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By Monday, we should have a court decision in the case of L.G., the 13-year-old Florida girl who is pregnant and wants an abortion.

As we reported on “DaySide,” this girl is almost 14 weeks along. She got pregnant while living in a group home. She's clearly got some problems, because she ran away from the home multiple times — but Florida's Department of Children and Families (search) (which has custody of her) never even reported this to authorities so police could search for her.

Florida law says that DCF cannot allow anyone in its care to get an abortion. But L.G.'s lawyer says a state Supreme Court decision on privacy rights trumps the DCF law. Who's right here?

Here are some of your e-mails:

I have a 13-year-old daughter and I think that if this girl feels she is old enough to have sex, she is old enough to have a baby. If this was my daughter, she would have the baby and of course I would have to help raise it, but she would also still go to school, find a job, and help raise the child.
—Brian, Minnesota

I think the idea that Florida is punishing this girl with having a baby is a weird characterization. I don't know where it says in the Constitution that Florida has to consent to abortion. But there is something really wrong with Florida's DCF if they can't keep a 13-year-old safe.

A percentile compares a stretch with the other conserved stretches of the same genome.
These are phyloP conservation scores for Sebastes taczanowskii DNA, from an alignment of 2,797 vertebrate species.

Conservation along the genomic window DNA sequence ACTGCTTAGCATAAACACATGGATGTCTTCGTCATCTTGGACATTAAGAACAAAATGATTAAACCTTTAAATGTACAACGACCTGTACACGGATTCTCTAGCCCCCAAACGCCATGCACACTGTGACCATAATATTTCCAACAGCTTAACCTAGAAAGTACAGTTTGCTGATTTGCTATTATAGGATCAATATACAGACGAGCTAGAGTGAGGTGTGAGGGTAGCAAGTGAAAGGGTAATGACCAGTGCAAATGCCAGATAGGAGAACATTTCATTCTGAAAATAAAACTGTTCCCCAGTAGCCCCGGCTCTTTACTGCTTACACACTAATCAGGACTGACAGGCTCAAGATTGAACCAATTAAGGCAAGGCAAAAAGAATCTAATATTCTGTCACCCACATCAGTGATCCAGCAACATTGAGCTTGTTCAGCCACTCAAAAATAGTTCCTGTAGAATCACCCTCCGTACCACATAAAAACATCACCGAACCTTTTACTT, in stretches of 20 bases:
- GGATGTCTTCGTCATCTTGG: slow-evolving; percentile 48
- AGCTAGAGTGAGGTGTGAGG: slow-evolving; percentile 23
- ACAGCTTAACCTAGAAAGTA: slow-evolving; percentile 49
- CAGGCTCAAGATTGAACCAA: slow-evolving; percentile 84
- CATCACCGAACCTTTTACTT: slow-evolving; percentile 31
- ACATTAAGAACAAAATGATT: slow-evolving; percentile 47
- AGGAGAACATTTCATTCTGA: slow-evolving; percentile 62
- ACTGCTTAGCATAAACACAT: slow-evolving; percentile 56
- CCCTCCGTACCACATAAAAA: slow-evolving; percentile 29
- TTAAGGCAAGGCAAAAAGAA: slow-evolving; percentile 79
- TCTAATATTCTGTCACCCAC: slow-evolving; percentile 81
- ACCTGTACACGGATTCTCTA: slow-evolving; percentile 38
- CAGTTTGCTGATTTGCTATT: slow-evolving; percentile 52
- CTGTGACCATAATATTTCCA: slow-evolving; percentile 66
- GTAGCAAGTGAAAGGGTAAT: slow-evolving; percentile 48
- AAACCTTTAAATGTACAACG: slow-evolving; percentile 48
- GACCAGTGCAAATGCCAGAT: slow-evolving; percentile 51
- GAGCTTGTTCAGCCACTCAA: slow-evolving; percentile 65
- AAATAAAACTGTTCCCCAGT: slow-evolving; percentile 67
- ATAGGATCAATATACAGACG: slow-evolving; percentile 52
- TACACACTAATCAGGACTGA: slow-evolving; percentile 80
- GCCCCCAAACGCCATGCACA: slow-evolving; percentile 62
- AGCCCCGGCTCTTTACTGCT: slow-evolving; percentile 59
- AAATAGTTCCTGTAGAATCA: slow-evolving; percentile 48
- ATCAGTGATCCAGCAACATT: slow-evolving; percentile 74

—D. Munn, Macon, Georgia

This poor girl has already been through too much in her short life. She is a ward of the state and she's pregnant with a child she doesn't want. If she lived with a parent or family member, she would probably have already had the abortion and we wouldn't be speculating whether or not she has the right. Unfortunately, she does not live with a parent or family member, but rather in a group home under the state's purview. She is an unwanted child herself. Is it really up to the state to force her to continue her pregnancy against her will and produce another unwanted child that could very well end up in the state's custody? Aren't there already enough unwanted children? It's her body, it's her future, and it’s her choice. The state needs to let the girl do what is, in my opinion, the right thing. I say this as someone who lives in a lower middle class area where we see situations like this every day.

This story is tragic in so many ways — we'll stay on top of it.

Have a good weekend,


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